Column: Addressing anti-Asian hate: We can all do better.


Harriet Rovniak

Protests erupt in major cities in response to anti-Asian racism.

Mia Merchant, columnist

It’s been two weeks since the killings of six Asian women in Atlanta. While there has been a push to address and end the violence, especially from organizations that exist to combat anti-Asian hate, it seems as though the response from the general public is lacking.

Northeastern’s response to the anti-Asian hate crimes was empty at best, claiming to be a community that takes action without giving any actual action steps. In the words of President Aoun himself, “Northeastern is a community of action.” Sending a survey to gather students’ views on diversity is one step in the right direction, but it’s hardly enough to address the issue of violence against Asian Americans. 

The Asian American community released a letter this past week to address Northeastern’s lack of action and to discuss the treatment of Asian Americans. It was disheartening to see the university’s inaction, but it was amazing to see the letter and to know that the administration is addressing it. The thing is, discrimination against Asian Americans is clearly not a new issue, and we could all have done more to prevent it from going this far.

There have been upwards of 3,800 reported anti-Asian hate crimes since the pandemic began. Here’s a fabulous video from Trevor Noah on how we could have predicted and prevented the shootings. Noah explains that America has a history of being reactionary toward racism, so if we’re really going to learn anything, we have to start being proactive. 

As such, the question we should be asking ourselves is: How many preventable, unjust murders must occur for people to take racism seriously? 

Last summer, I had mixed feelings about people proclaiming their support for Black Lives Matter on social media. It turned into a trend, and I was worried at first that it would go away just like it had every other time a Black person was killed by a cop. As time went on, people kept talking about it, and it actually lasted long enough to get lawmakers to start making a change, especially with new police reform bills passing in several states. 

But this is just a start, and we can’t stop now. Once the trend died down, fewer people have been talking about or protesting for Black Lives Matter, and we need to pick up on that again in order for the broad changes that we need to actually happen.

This time around, there have been mixed responses to the Atlanta shootings on social media depending on the person’s social circle. It seems that, compared to the mass outrage after the murder of George Floyd, the people who are talking about last week’s shooting are the usual suspects: people who have always fought for social justice, people who directly experience this kind of hate and people who are part of organizations that exist to combat racism.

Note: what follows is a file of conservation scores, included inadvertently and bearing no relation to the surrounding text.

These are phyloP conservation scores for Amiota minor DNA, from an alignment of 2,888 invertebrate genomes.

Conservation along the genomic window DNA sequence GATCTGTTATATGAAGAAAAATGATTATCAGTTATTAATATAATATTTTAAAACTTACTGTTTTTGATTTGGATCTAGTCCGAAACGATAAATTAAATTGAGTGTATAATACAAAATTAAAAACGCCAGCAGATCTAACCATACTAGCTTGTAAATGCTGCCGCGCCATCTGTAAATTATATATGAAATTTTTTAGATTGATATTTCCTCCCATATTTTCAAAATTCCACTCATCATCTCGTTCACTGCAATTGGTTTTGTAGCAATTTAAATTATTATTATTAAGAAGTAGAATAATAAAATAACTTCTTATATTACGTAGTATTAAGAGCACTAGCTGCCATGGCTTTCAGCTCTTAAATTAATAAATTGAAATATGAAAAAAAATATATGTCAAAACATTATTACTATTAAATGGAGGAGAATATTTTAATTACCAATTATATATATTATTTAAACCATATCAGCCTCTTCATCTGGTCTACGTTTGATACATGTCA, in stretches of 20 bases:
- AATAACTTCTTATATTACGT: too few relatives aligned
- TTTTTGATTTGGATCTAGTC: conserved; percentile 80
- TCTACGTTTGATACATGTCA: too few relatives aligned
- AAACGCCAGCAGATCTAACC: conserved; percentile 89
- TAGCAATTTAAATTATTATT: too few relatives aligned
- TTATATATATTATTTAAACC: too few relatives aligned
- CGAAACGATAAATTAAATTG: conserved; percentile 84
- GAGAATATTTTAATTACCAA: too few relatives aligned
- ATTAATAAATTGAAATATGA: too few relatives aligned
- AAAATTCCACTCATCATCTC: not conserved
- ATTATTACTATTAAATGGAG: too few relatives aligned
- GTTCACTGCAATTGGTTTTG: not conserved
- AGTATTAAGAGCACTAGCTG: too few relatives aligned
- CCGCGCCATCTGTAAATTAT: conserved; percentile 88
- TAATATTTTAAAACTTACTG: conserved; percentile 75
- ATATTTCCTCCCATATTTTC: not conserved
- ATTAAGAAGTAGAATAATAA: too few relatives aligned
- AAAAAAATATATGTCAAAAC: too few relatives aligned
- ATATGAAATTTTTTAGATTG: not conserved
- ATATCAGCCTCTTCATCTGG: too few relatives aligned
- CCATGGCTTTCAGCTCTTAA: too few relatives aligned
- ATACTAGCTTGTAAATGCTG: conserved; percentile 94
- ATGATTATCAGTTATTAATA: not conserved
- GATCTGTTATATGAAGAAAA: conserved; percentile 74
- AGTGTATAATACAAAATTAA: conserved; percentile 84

While these voices are essential, they’re not always enough. We need conversations about race and ending hate to penetrate every single corner of society. We need everyone to participate in these conversations, online and in person. A friend of mine pointed out that one of the reasons why there was such outrage when George Floyd was murdered was because there was a clear enemy to protest; now, as with most forms of discrimination, the enemy lurks within the general public. Our greatest influences are our family and friends, so if you’re trying to change the general public, start by talking to those who are closest to you and have conversations about their attitudes toward Asian Americans. 

As for the government’s response, it seems to be going in the right direction, but we must take action and keep the conversation going so that this doesn’t happen again. At Northeastern, there are dozens of clubs and organizations you can join to support social justice causes, and there are new ones popping up all the time. You can post on social media if you use it, donate money or time to an outside organization or even commit to addressing hate when you see it — even if it’s from someone you know and/or love.

As Aoun said, “We must be a model of what society can be” — that goes for both students and the administration. We can all do more to continue fighting hate, not only against Asians but against all races, genders and other marginalized groups, to ensure that crimes like these are no longer normalized.

Mia Merchant is a first-year in the Explore Program. She can be reached at [email protected]